The mass kidnapping of members of Afghanistan's Hazara minority has raised concerns that Islamic State militants are entering a new, active, phase in the country.
Details about the mass abduction that took place in Zabul Province on February 23 remain murky, with claims that it was carried out by Islamic State militants countered by denials that the group is present in the southeastern province.
Thirty members of the predominately Shi’ite ethnic group were stopped as they traveled in two buses on a dangerous stretch of highway from Kandahar to Kabul. According to local officials, gunmen rounded up male Hazara passengers and whisked them away, while women, children, and non-Harazas were left behind.
The fate of the missing passengers is unknown. The Interior Ministry said on February 25 that a manhunt involving police and the army was under way in Zabul, which is located along the porous border with Pakistan. Local officials believe the passengers, believed to be Afghan refugees returning from Iran via the western Afghan city of Herat, have been taken to the restive tribal areas in northwest Pakistan.
No group has claimed responsibility for the mass abduction, but kidnappings for ransom by bandits, local militias, and Taliban militants are common in Afghanistan. In the summer of 2014, 14 Hazaras were killed while traveling through central Afghanistan.
Local officials have offered competing claims over who was behind the abduction.
Provincial government official Abdul Khaliq Ayubi blamed the abduction on IS, which has a strong anti-Shi'ite agenda. He said the gunmen all wore black clothing and black masks. Eyewitnesses who spoke to ToloNews said the gunmen spoke in a foreign language.
Other Afghan officials have thrown skepticism over the involvement of IS in the abduction, however. Islam Gul Sayal, the spokesman for Zabul’s governor, told RFE/RL’s Radio Free Afghanistan that he believed the Taliban was behind the abduction.
"These gunmen were anti-government forces," he said. "It’s possible that they were [Pakistani] Taliban. But the Islamic State group does not have a presence here. They are simply Taliban who have changed their flags."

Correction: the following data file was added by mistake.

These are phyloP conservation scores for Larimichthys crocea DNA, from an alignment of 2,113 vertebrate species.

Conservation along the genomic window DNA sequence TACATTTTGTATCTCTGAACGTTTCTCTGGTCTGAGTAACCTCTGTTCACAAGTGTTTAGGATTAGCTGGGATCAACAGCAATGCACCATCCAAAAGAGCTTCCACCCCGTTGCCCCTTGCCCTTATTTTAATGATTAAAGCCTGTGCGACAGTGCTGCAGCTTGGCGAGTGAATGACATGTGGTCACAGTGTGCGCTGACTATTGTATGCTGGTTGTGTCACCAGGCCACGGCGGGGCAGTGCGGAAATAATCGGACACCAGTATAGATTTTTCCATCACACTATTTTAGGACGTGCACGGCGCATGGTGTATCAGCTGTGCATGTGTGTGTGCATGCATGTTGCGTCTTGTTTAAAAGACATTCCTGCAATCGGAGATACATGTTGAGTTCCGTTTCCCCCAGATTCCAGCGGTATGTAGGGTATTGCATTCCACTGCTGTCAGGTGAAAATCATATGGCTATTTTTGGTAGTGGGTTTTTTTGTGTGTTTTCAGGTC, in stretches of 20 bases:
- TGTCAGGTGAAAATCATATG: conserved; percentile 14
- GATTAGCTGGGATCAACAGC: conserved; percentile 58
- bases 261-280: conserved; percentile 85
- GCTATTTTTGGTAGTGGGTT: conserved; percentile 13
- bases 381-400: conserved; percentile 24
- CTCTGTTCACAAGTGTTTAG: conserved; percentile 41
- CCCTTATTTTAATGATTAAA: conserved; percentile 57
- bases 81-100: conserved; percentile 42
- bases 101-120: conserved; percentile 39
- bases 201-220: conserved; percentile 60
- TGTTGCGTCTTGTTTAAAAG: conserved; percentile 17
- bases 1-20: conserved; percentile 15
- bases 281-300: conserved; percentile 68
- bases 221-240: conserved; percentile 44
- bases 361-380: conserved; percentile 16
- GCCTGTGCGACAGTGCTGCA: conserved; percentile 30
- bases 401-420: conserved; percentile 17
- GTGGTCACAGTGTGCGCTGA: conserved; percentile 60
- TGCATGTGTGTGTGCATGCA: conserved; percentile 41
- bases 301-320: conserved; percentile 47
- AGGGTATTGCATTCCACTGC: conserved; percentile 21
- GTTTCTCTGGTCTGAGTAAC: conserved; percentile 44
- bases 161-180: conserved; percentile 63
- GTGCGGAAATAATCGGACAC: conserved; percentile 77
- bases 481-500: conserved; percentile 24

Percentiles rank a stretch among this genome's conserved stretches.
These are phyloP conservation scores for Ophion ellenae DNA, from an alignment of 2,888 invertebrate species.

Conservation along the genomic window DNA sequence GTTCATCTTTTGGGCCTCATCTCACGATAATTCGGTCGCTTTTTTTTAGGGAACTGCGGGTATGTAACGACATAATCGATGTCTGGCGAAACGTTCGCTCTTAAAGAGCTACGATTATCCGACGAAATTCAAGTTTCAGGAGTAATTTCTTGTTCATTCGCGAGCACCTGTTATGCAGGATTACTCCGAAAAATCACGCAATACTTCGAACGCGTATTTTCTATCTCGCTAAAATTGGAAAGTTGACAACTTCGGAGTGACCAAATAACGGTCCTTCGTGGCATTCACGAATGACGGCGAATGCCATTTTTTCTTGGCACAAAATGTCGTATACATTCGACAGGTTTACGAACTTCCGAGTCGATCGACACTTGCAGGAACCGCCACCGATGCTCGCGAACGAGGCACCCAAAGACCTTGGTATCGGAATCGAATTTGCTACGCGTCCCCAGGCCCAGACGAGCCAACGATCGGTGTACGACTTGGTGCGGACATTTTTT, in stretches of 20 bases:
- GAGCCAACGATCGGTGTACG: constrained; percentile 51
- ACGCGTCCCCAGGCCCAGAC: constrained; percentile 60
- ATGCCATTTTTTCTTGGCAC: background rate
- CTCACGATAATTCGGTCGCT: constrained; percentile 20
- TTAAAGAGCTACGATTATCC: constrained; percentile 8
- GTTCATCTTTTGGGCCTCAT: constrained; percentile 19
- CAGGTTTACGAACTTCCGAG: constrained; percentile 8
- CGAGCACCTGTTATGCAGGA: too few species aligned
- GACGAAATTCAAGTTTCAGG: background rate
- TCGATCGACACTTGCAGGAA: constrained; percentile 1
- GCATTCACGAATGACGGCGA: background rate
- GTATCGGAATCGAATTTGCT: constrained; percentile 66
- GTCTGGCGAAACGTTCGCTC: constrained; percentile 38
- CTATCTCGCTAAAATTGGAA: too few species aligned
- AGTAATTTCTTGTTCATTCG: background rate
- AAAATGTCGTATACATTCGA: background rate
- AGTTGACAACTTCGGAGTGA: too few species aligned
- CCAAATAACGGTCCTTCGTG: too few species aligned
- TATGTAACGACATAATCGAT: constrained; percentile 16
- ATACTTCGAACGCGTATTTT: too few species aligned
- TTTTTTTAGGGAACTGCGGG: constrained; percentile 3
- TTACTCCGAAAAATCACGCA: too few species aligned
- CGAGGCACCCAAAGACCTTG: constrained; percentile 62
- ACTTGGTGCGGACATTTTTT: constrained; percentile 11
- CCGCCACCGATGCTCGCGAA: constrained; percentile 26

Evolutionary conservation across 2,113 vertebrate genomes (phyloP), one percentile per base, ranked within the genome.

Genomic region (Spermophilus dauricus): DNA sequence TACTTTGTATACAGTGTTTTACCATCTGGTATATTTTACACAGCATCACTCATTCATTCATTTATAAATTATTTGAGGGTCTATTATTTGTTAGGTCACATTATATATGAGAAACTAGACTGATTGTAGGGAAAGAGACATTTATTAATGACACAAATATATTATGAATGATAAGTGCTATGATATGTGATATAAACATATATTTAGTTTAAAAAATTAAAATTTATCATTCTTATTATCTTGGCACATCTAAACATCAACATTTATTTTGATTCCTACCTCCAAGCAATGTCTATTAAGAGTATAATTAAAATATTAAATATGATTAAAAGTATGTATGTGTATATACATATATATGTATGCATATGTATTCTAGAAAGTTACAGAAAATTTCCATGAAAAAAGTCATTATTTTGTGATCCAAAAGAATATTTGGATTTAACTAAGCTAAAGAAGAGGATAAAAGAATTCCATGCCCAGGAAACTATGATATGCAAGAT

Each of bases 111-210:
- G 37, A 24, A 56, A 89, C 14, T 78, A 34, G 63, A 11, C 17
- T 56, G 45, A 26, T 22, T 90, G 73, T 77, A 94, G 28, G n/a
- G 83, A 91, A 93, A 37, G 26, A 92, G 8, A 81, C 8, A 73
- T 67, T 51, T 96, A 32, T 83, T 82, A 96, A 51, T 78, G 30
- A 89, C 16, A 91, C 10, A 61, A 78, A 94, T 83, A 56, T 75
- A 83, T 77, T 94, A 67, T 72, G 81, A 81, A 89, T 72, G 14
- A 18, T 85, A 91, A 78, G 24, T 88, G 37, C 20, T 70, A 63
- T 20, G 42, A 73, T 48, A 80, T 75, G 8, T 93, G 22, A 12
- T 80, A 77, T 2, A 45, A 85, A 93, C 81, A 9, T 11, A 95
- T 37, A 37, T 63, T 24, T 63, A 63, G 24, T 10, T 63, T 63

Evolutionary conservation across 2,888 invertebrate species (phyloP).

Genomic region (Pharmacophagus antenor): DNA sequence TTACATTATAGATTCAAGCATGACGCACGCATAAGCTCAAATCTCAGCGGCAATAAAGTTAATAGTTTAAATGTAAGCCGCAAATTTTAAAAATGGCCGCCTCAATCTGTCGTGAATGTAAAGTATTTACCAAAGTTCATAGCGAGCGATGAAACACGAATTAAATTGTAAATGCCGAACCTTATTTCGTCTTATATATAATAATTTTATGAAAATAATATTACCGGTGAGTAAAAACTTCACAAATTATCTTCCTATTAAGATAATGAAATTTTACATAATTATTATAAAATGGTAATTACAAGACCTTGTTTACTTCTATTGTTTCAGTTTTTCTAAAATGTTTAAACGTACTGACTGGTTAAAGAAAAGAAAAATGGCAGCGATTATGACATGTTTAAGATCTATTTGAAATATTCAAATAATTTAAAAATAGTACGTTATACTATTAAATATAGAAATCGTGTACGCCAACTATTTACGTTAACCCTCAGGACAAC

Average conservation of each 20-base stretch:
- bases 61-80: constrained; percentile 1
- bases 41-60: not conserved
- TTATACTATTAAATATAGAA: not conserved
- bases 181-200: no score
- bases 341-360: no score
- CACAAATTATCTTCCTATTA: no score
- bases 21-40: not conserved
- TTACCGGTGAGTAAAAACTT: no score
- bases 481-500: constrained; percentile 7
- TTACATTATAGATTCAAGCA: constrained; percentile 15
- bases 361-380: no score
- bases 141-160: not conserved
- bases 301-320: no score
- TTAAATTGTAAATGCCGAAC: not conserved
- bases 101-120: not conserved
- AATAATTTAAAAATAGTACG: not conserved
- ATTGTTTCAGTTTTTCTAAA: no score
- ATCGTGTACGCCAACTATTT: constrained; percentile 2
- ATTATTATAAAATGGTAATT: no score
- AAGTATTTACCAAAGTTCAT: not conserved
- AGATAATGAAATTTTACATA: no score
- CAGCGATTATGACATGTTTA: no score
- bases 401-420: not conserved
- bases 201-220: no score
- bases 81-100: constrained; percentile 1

Nevertheless, the incident has fueled suspicions that IS militants were moving beyond the recruitment phase in Afghanistan.
The presence of alleged IS fighters has been reported in pockets across Afghanistan, mostly in the volatile south and east. In January, officials in the southern province of Helmand said IS was operating in the area. In early February, Kabul announced that the IS head in southwest Afghanistan, Mullah Abdul Rauf, was killed in a military operation.
Most recently, officials in Logar Province said IS fighters had burned several homes and destroyed a shrine. IS's black flags have also appeared in the eastern province. In western Kabul, which has a large Hazara community, residents have received night letters bearing the IS logo in which Shi’ite Muslims are denounced as infidels.
Analysts have played down the presence of IS fighters in Afghanistan, saying that local officials might be exaggerating their presence in a bid to attract funding from the central government.
But U.S. General John Campbell, the commander of the remaining NATO forces in Afghanistan, said this week that IS had a "nascent" presence in Afghanistan. U.S. Secretary of Defense Ashton Carter has said the risk posed by the group could force the White House to seriously consider slowing the pace of its troop withdrawal in Afghanistan.
Hazaras are often the target of sectarian violence at the hands of Sunni extremists in Pakistan, though such attacks have been relatively rare in Afghanistan. An exception was a large-scale sectarian attack in Afghanistan in 2011 in which dozens of Shi’ite worshippers were killed in a suicide bombing in Kabul. The Taliban denounced the attack, which was claimed by the Pakistani-based Lashkar-e Jhangvi extremist group.
Hazaras were persecuted during the 1990s when the Taliban ruled most of Afghanistan.